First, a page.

I am writing this letter for a number of reasons. First, it is to express my deep disappointment in your moral failing. Second, it is for the benefit of the church I serve, that they might follow Christ more closely. Finally, it is for the benefit of my friends and family who do not know Jesus.
I am a Millennial pastor serving in a small church in Northern Michigan. I was not raised in the SBC but having been serving in Southern Baptist churches for the last twelve years.
I can only assume from your follow-up statement to your first resignation that you mean adultery when you say “personal failing” and “personal indiscretion”. If this is the case, please clarify your sin. We live in a culture that uses language to minimize sin. Adultery is not an affair, a fling, or a personal indiscretion. When we minimize sin, we minimize our need for the Savior.
Because you have used terms that our entire culture will interpret as adultery, I am responding to your resignation with that assumption.
At the very least, I call on you to prorate any monies and benefits you received from the SBC (including travel, meals, conferences, etc.) from the time this relationship began. Please return these funds to the Cooperative Program. Both of the SBC churches I have served in have given faithfully and sacrificially to the CP. My current church is in desperate need of a larger sanctuary. We are growing in leaps and bounds. It is difficult for us to see our massive need to serve more people with the gospel, then look at our giving over the years and see that some of those funds have been used to enable you to lead us while committing grievous sin.
Please return the funds.
More importantly, if indeed you have committed adultery, your sin goes far beyond adultery. Because of your power, authority, and influence, it is sexual abuse. Perhaps it is not sexual abuse that is illegal but remember that the law is the absolute bottom of morality, not the top. Just because something is legal, does not mean it is moral or acceptable in God’s eyes.
King David sexually abused Bathsheba. He used his power to have sex with Bathsheba. When Nathan the Prophet confronted the king, Nathan said the rich man devoured the lamb. While we are not given insight into how David and Bathsheba’s sexual encounter played out in the bed chambers, God – speaking through the prophet – was very clear. What David did in taking the lamb and devouring it was abuse. In a very real way, David destroyed Bathsheba.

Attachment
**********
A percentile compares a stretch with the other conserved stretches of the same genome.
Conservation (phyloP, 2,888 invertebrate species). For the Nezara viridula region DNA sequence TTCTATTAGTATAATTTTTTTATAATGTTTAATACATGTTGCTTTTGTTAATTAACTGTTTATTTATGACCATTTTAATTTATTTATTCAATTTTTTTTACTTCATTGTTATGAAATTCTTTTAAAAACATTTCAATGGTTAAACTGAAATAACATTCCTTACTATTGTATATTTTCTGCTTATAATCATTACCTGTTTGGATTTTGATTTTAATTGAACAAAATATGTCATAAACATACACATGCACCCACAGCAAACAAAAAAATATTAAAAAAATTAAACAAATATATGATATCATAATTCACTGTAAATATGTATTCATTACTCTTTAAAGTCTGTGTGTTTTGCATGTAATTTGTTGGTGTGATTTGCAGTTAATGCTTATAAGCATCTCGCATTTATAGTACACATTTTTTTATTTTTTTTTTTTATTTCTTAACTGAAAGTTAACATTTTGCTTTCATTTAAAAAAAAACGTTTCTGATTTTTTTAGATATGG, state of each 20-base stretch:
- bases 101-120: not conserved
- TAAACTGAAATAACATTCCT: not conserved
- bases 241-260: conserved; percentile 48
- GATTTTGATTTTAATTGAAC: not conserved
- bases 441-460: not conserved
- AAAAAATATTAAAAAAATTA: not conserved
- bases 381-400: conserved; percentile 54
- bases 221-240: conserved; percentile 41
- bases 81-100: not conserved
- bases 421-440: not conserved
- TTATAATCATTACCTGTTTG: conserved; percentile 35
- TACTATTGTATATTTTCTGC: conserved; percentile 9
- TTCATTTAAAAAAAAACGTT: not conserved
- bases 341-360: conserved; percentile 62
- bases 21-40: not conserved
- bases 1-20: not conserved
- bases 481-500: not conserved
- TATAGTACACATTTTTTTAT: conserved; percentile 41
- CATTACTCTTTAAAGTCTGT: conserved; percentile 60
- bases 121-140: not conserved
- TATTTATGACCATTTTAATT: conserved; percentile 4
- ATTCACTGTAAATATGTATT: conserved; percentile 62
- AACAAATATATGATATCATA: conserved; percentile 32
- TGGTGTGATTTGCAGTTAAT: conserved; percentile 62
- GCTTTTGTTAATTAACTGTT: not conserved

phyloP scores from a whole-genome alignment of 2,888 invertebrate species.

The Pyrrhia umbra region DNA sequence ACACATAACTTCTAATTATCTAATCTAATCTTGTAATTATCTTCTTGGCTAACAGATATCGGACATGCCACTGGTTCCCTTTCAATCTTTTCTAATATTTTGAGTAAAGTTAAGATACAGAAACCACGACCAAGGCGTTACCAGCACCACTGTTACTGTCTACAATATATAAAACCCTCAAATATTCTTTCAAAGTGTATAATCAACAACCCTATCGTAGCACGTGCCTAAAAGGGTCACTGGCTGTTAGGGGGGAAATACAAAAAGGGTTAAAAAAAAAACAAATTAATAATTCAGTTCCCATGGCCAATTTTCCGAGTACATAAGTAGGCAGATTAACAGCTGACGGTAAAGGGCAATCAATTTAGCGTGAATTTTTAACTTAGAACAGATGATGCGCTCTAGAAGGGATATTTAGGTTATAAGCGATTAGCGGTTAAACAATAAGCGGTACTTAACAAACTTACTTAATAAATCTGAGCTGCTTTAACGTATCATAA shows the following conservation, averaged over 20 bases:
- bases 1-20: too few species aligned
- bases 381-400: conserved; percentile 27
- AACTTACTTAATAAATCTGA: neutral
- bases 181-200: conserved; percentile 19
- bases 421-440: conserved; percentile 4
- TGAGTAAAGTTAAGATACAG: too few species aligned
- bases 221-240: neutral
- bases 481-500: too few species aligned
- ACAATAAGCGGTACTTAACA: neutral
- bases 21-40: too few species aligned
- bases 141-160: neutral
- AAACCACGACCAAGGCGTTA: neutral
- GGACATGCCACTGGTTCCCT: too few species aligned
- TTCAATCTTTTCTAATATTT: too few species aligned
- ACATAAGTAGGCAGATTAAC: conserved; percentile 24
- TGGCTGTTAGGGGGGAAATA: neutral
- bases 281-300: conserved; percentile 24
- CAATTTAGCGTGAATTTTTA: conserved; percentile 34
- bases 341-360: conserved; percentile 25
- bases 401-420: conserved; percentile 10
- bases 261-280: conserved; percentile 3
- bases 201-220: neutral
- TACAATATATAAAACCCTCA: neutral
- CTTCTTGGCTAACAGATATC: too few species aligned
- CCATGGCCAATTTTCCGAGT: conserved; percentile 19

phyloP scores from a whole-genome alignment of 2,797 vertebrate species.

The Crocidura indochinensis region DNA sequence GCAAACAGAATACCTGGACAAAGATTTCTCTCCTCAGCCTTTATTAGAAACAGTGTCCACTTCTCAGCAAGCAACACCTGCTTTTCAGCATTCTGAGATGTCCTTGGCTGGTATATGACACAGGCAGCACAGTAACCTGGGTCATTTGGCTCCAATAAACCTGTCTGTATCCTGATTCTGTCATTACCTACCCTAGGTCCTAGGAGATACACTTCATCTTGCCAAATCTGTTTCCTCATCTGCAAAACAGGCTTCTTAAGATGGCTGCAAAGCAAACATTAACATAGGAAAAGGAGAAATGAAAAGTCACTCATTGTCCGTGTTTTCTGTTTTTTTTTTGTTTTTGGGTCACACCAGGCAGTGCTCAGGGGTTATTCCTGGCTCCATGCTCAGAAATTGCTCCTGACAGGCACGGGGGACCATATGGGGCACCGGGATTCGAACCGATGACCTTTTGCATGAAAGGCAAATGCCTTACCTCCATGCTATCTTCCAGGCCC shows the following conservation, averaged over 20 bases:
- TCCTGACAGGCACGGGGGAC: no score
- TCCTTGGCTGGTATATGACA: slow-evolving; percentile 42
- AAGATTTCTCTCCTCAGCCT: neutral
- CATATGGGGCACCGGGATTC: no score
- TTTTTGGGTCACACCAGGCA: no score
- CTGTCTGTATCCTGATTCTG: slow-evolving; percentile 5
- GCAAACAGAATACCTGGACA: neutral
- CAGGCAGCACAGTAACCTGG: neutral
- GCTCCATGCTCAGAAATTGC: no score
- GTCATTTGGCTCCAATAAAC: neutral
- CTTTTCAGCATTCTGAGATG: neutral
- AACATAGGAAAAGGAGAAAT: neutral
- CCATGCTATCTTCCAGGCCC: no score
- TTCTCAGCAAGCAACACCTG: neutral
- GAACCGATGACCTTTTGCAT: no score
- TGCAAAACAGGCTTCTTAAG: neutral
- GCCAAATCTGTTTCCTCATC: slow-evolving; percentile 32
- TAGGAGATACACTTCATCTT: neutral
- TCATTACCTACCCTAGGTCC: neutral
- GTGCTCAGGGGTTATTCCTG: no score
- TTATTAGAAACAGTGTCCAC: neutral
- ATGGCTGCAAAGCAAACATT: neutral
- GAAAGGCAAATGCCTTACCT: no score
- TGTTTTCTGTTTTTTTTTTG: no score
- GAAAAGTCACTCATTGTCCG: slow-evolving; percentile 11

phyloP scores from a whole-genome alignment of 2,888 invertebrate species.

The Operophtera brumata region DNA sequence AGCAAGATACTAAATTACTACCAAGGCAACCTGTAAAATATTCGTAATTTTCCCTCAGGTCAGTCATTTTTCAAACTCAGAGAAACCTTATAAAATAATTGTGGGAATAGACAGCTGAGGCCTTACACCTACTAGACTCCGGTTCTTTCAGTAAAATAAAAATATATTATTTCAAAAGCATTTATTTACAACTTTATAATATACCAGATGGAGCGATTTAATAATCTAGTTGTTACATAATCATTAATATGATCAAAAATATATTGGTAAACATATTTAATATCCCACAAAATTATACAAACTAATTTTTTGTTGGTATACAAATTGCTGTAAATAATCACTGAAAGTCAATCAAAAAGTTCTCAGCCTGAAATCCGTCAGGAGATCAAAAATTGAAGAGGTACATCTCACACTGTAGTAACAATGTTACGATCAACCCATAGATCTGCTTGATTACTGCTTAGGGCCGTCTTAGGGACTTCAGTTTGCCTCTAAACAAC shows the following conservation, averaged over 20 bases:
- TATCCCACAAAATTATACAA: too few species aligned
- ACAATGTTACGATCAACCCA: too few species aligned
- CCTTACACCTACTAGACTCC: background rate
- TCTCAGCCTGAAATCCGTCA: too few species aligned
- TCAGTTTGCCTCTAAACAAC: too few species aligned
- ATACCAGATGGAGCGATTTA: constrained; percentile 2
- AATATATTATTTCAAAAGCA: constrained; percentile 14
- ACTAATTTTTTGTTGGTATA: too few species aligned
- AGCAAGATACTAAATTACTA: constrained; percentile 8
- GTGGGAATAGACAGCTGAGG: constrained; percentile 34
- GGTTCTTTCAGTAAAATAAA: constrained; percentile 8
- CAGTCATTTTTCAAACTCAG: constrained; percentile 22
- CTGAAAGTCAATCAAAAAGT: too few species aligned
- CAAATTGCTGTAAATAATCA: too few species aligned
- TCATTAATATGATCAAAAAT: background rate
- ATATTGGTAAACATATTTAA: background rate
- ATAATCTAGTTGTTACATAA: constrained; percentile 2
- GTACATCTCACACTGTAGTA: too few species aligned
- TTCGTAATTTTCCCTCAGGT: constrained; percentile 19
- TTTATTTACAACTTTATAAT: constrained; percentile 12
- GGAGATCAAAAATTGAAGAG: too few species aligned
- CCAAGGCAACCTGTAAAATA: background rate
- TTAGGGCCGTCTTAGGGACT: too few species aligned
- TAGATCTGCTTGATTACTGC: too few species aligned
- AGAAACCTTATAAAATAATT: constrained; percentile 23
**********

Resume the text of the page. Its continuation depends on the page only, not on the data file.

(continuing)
I found it ironic that on the same Sunday, a popular pastor in America described his sexual abuse of a teenager as a “sexual encounter” our small church was wrestling through 2 Samuel 13 – the rape of Tamar.
As we discussed this difficult topic, I communicated to the church that we would not sweep sexual abuse claims under the rug like so many organizations and churches have done. Instead we would immediately separate the accused, contact authorities, and communicate what was happening with the church congregation.
Part of my hope with this letter is to bring to light sin so that the congregation I serve does not have to fear that I, or other leaders in the church, will ignore or minimize sexual abuse.
While I pray for you and your family’s well-being and healing, I hope the public consequences of your sin are severe. So severe that generations of pastors understand that sin is not worth it. God told David, “You acted in secret, but I will do this before all Israel and in broad daylight” (2 Samuel 12:12). While there is forgiveness to be found in Christ – there are consequences in this life. It is the entire point of 2 Samuel 12. Forgiveness with consequences.
Other than answering and repenting of your sin, please do not enter again into public ministry. You can serve the Church in many wonderful ways, behind the scenes.
On a final and personal note, you know that pastoral ministry is hard. It is becoming increasingly hard. You have made it harder for all of the SBC churches you were supposed to be serving. Your sin terrifies me. Not because it is so foreign and unthinkable, but because it is very near to me. While I have never committed physical adultery or fornication, I know that I very well could do so. I know that sexual sin frequently comes knocking on the door of my heart.
So, I too need to repent. I repent in the hopes that I will rely on the strength of God the Holy Spirit and not myself. I repent, trusting that the sacrifice of Christ is not only enough to forgive me of my sins, but to keep me from falling.
And I repent in the hopes that God will somehow use this fallout for His glory, for your good, and that many sons and daughters will enter into the Kingdom of God through our Lord Jesus Christ.
Because of Jesus,
Pastor Nathan J. Norman
njn (at) nathanjamesnorman.com